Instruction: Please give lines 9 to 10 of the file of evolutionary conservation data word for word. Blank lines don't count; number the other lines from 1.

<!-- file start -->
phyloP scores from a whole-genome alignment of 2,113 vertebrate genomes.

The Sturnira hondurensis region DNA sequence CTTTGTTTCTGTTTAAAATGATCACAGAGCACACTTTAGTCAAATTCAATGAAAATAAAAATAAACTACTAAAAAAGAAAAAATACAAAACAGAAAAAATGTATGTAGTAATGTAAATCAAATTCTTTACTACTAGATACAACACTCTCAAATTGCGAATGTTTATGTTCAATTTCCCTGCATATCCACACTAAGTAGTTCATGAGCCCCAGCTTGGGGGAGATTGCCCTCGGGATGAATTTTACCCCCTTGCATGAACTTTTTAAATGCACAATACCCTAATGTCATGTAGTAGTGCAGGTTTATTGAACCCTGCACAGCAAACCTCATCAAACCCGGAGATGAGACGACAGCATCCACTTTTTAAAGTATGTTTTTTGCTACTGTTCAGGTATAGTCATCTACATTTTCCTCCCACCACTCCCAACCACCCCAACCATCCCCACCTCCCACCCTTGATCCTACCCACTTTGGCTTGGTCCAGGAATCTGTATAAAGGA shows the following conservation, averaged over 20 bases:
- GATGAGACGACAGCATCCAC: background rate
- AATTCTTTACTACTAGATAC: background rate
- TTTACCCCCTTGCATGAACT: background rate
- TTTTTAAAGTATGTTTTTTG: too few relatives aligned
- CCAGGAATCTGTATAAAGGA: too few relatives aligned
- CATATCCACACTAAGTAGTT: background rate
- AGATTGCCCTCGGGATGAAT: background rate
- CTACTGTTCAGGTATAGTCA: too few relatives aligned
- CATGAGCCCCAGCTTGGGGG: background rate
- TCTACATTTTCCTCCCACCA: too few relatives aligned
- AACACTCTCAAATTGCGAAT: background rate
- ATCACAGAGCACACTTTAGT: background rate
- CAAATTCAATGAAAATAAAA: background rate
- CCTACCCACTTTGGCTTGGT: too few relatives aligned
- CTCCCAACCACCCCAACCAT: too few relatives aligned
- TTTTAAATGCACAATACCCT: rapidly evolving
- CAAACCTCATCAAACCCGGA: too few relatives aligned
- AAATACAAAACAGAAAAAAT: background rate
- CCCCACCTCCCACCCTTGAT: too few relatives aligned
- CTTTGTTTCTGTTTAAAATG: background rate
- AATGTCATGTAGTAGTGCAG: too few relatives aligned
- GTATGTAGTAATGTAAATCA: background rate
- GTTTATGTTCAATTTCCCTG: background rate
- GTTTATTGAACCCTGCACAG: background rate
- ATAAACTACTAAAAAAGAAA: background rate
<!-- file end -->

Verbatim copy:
- AGATTGCCCTCGGGATGAAT: background rate
- CTACTGTTCAGGTATAGTCA: too few relatives aligned